For me, they turned out to be nothing much at all. I never shoveled once. Others not too far way got hit badly. A lot of towns had power out all over. If there is one good thing about them, they melt away quickly.

    So because of the storms, we went to the seaport on Friday.

    Nate is to a point where he is running in the Norfolk engine. By way of a local library he was able to borrow an original manual on this engine. In it, they said to run it in this way for eight hours before attempting to start it. So, here he's rigging the same motor he used on the Atlas and Wolverine engines.



    Later in the day he had it all set. Not that you can see that it's running here.



    It runs very slowly. Very, very slowly.

    Quickly get bored watching it slowly.



    See you in eight hours, Nate.

    Wayne and I repaired docks. The rubber parts that prevent falling between the docks were loose so we reattached them. Then we drove nails back in to prevent more tripping.



    Yeah, I know, I'm getting tired of this too.

    But once in a while there is a bright spot.

    Mystic Seaport hosted the Budweiser Clydesdales to be in the annual St Patrick's Day parade.



  14. #2359
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    Default Re: Charles W Morgan Restoration; A Volunteer's Perspective-1

    ​What beautiful animals! From the Budweiser website.

    The Budweiser Clydesdales made their first-ever appearance on April 7, 1933. A gift from August A. Busch, Jr. and Adolphus Busch to their father in celebration of the repeal of Prohibition, the presentation of the original two six-horse hitches of champion Clydesdales moved father, sons and drivers to tears. The phrase “crying in your beer” was officially coined shortly thereafter.

    This may not work because you need to tell them you are of age to see it. But try it.

    http://www.budweiser.com/en/clydesdales.html

    Wayne and I walked to the tent where they were stabled.





    These are big boys. They are mostly 18 hands. That's 4" per hand, times 18 = 6 feet at the top of the shoulder. They weigh about a ton, give or take.



    The dogs are enjoying a heat lamp.



    The horses are walked frequently.



    That's Wayne in the rear canter trying to keep up.

    They travel in style. Anne is directing traffic.



    A friend in school 50 odd years ago said he rode a Clydesdale once. He said it was like riding a block of concrete.


  15. #2360
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    Default Re: Charles W Morgan Restoration; A Volunteer's Perspective-1

    On Saturday the seaport held a special introduction for people who have donated to the seaport over the past year. Coffee and donuts, fruits and juices were provided.



    The Budweiser rep talked all about the horses and everything else.



    They are on the road 300 days a year.


    Next we went into the tent and more was told about the horses.





    Then was a photo op.



    Barbara was there too.



    At 10:00 the tent was opened to seaport visitors.




  16. #2361
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    Default Re: Charles W Morgan Restoration; A Volunteer's Perspective-1

    At 2:00 they team was harnessed and driven around the seaport grounds.

    This is the underside of the wagon. This is the original part. It's a 1905 Studebaker.



    On the back is a not so original set of brakes.



    Can you see it? Look below for the disc brakes.



    The first horse.





    The biggest two horses go right in front of the wagon and they do most of the work.



    The smallest horses are in front. That is if there is anything small about a Clydesdale horse.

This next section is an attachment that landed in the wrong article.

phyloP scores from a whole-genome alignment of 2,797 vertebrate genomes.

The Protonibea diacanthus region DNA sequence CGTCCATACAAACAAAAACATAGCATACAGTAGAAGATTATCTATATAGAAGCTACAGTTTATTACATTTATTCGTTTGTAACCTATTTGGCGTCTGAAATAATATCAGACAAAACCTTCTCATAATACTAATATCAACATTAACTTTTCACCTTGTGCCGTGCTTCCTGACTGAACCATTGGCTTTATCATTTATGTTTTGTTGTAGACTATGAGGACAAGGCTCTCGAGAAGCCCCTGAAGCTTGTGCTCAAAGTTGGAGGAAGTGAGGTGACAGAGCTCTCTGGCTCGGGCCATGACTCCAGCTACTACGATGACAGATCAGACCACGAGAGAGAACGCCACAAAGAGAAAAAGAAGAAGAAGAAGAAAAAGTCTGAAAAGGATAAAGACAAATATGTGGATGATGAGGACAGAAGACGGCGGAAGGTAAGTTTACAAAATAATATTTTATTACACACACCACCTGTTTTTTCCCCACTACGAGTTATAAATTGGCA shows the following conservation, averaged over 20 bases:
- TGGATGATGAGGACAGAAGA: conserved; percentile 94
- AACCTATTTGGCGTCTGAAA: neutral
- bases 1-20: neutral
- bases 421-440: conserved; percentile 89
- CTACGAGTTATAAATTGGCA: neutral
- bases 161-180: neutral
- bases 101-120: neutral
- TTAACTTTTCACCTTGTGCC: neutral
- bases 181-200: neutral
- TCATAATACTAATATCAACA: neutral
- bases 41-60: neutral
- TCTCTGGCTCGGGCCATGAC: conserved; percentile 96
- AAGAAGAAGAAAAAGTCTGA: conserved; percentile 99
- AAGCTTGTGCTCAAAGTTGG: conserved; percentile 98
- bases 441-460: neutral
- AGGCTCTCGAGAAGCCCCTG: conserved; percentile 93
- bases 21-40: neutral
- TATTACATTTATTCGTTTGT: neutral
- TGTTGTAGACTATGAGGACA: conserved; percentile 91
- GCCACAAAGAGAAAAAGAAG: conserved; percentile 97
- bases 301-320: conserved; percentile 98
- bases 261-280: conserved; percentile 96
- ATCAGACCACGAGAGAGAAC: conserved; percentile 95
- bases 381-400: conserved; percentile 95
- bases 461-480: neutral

17. #2362
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    Default Re: Charles W Morgan Restoration; A Volunteer's Perspective-1

    Number two. The tails are bobbed so they don't get tangled in the reins.






    Steve White, Mystic Seaport President.


    That makes four.



    Number eight.



    I ran ahead to get a good shot of them under way.




  18. #2363
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    Default Re: Charles W Morgan Restoration; A Volunteer's Perspective-1

    Then I ran over to the Morgan thinking they would come down on the waterfront, but they turned in front of Spouter Tavern and stopped.



    They loaded and then unloaded several cases of beer. Photo op?











    They did finally drive down down the waterfront, but it was cold, I was tired, and I left early. So that part I missed.





    Attached Images Attached Images

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    Default Re: Charles W Morgan Restoration; A Volunteer's Perspective-1

    I saw the Bud Clydesdale Hitch a handful of years ago in Buzzards Bay, MA. near the Cape Cod Canal lift bridge. They sure are beautiful to see in person and I have a nice photo of the team framed at my Dad's house right behind his bar. That was a fun weekend with them in town for a visit.

  20. #2365
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    Default Re: Charles W Morgan Restoration; A Volunteer's Perspective-1

    March 29, 2018

    We spent the day at hard labor on Thursday this week with the camera securely locked up in the car. Well, there wasn't much to see anyway. We were just cleaning up.

    Later that day, I met a father pushing a stroller. His little girl had on a hood with a a "horn?" on top. I asked him if was a unicorn. He replied. "narwhal".

    Well, of course. At Mystic Seaport, what else would it be?





    It looks a bit like an ice cream cone here, but in person it looks good.

    Mayflower guys get into their work.



    It comes from the plane he's using fairing in the futtocks on Mayflower II.



    Mimicking the plank that will go on later, this piece will show the high spots and the approximate amount of stock that needs to come off.



    Just out of the steam box, another plank goes on in the stern.





  21. #2366
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    Default Re: Charles W Morgan Restoration; A Volunteer's Perspective-1